Tuesday, 6 January 2015

Rocks and rolls.

Today was one of those days when you try something for the very first time, succeed and fall in love with it. Today was my first time ploughing a field alone.

The Farmer's leg is still firmly out of action so I am trying my best to carry his workload; it seemed a good day to swallow any fears about hitching the plough and turning over the little field which has seen no chemicals or artificial fertilizers for many years.
The Farmer muttered a few instructions, pointed to some levers, dials and switches in the tractor then, rather wisely, hobbled off to a safe distance to observe.

The feeling of turning over tired looking old pasture into rich, brown fat dumplings of earth is indescribable. It is a sensory experience, the musky scent of the soil, the hidden crumbly brown earth lying neatly in a row, birds appearing from nowhere to pull rudely disturbed worms and insects, the human contortion of driving forward whilst looking backwards..... a blissful delight of a task.
I'll admit to having The Extreme Fear a couple of times when the tractor hit a hidden dip or two, the wheels lifted clean off the ground and the steering suited itself, sliding worryingly towards the fence or the plough steadfastly refusing to budge an unseen boulder thus grinding everything to a halt despite the screaming complaints of the tractor's huge engine.
 The ploughwoman rocking and rolling, whooping with sheer delight and terror, whilst the earth herself became exposed to the crisp, winter air with a sleepy reluctance.

The ground will rest a while and be broken up by frost, rain and sun. When the time is right, it will be harrowed to a fine tilth then planted with a meadow mix of grasses and wild flowers which will hopefully encourage insects and birds to the little field. It will be cut for hay and provide the sheep with feed in the winter months.
The sleepy field will soon transform into a riot of colour and a haven for wildlife.

On days like these, this isn't work, although sweat was broken.
This is sheer, unbridled joy.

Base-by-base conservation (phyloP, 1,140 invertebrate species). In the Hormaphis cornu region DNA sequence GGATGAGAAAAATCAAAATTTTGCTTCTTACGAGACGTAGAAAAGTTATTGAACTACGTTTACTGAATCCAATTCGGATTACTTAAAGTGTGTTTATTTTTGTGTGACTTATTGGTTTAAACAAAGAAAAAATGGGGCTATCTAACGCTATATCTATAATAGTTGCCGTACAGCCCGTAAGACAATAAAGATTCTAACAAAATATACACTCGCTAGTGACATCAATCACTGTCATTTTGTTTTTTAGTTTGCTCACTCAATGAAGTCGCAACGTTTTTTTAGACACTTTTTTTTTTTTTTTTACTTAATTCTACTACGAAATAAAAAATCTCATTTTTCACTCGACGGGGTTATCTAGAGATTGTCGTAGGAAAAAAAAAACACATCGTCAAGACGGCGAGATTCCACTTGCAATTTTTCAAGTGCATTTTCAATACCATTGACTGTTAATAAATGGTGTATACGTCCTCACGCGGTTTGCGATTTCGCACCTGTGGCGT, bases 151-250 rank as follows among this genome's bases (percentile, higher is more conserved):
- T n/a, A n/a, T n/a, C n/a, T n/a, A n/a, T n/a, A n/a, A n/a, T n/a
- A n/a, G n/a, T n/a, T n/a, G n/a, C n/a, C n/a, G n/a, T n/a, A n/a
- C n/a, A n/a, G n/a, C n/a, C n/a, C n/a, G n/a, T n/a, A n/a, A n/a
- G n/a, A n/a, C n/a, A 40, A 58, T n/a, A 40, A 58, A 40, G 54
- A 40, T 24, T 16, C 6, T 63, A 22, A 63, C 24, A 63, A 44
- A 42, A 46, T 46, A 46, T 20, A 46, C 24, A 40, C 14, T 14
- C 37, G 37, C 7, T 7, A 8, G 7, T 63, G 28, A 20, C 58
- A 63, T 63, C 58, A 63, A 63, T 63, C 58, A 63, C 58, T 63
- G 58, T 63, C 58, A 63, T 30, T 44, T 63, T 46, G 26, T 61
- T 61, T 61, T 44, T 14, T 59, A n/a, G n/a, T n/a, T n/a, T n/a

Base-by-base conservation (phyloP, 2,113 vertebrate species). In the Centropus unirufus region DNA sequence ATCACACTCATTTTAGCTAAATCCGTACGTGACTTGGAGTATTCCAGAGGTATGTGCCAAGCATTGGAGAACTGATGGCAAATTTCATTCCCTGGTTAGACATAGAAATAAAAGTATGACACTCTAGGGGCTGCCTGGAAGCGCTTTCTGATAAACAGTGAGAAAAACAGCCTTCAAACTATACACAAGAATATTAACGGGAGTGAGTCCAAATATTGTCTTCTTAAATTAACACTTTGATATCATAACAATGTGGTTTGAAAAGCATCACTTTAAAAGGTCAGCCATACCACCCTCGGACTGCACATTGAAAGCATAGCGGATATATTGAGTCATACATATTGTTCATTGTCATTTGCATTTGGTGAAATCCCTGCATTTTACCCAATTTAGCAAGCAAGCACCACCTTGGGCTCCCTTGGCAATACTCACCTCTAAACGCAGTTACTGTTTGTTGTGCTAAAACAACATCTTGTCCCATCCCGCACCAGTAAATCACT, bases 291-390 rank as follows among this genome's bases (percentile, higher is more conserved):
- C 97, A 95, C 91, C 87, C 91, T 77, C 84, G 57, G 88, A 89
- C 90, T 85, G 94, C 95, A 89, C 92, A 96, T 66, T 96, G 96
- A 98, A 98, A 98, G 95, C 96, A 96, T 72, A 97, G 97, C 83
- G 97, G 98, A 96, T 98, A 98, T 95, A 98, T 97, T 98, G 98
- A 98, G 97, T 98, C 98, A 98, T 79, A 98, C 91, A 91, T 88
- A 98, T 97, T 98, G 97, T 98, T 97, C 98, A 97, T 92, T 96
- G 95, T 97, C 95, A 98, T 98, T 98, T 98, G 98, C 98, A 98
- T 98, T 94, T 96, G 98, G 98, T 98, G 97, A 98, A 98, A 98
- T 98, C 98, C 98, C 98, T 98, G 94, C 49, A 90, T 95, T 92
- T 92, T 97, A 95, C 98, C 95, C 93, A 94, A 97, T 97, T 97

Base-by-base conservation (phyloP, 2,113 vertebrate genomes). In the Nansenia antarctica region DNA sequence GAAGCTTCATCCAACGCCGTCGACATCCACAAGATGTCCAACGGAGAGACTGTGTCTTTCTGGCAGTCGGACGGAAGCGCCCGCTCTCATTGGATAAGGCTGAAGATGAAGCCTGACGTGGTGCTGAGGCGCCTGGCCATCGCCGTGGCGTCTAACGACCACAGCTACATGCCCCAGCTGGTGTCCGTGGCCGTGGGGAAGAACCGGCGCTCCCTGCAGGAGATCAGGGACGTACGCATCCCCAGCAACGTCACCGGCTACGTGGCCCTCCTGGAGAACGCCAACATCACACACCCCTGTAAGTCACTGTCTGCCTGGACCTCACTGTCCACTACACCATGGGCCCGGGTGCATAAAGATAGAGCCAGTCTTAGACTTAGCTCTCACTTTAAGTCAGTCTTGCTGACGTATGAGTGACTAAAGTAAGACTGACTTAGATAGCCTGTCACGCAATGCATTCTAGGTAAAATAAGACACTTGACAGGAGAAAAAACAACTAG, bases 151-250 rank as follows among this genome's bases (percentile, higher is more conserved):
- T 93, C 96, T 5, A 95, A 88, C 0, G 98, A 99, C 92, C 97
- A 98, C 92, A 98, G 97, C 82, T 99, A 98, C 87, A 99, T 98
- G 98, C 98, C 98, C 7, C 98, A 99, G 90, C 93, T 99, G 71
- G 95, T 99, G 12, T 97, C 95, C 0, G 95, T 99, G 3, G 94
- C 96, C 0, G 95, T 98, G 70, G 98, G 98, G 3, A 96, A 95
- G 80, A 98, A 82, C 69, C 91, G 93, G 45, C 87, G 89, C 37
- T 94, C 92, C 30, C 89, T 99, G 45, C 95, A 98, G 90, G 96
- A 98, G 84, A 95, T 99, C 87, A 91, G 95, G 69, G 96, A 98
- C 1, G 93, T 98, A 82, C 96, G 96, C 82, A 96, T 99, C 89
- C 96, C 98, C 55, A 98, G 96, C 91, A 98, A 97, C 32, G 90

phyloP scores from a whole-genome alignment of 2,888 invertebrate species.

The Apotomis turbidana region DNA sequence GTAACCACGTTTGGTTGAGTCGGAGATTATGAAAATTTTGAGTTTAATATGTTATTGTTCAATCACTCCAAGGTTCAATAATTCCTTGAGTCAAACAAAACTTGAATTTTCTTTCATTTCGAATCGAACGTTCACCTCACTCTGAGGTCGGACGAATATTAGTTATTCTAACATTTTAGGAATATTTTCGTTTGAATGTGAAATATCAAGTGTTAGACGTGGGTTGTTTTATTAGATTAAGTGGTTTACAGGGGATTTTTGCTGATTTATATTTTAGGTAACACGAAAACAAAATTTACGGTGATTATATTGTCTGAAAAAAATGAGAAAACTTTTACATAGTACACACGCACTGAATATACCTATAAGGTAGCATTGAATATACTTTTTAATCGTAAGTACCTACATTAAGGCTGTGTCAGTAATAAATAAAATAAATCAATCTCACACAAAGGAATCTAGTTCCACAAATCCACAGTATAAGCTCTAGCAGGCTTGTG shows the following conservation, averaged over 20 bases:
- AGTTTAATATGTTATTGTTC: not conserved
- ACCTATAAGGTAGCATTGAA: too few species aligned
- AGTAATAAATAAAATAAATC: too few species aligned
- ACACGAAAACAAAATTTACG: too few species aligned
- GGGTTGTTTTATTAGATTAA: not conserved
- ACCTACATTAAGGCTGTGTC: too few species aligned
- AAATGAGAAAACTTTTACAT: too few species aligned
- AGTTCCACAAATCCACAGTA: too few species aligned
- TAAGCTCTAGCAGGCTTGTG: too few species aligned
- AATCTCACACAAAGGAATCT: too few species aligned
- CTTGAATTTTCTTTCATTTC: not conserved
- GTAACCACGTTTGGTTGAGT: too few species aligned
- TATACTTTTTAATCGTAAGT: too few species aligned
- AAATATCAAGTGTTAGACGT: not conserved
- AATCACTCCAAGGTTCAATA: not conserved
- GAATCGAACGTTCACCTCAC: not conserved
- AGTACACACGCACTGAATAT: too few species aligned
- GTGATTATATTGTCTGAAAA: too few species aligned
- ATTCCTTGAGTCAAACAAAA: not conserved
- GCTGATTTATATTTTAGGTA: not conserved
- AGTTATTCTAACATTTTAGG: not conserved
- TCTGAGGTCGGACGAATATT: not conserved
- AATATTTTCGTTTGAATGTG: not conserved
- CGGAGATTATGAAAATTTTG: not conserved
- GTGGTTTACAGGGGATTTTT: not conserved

1. Sheerly lovely..i could see you there.

  2. A truly earthy experience. :)

  3. Wow. How proud of yourself you must be. Brilliant.

  4. What a perfect start to a new year !

  5. Nice one! Look forward to hearing more like this. I once heard that the plough hitting a boulder can be very dangerous - is that right or does modern technology protect adequately?


  6. Thank you, Neil!

    My husband told me that the farmer (who lived in the farm behind our farm a generation ago) was ploughing using a pair of horses. The plough hit a boulder, reared up and killed the man outright.

    Nowadays, the ploughperson would be protected by the tractor cab plus the ploughs have springs and hydraulics which cope with any violent reaction to a hidden boulder. Sometimes, a rock will stick in the plough and the only thing to shift it is human brute force and a big hammer - the farmer's universal tool kit!

    I am learning as I go but the best advice I have been given is to work slowly and look in front and behind you as you work. If you hit a hidden monster of a stone, the plough either lifts automatically or just stops.
    On rare occasions, an absolute beast of a stone is unearthed and it would be shifted using heavy machinery then blown up by explosives specialists (or in our case, used as a garden feature:)

    1. That's interesting, thanks GO. I also remember when being told that hitting a stone can be dangerous that I was surprised that, in a field probably ploughed every year for the last 200 or so years, there are still big stones to hit!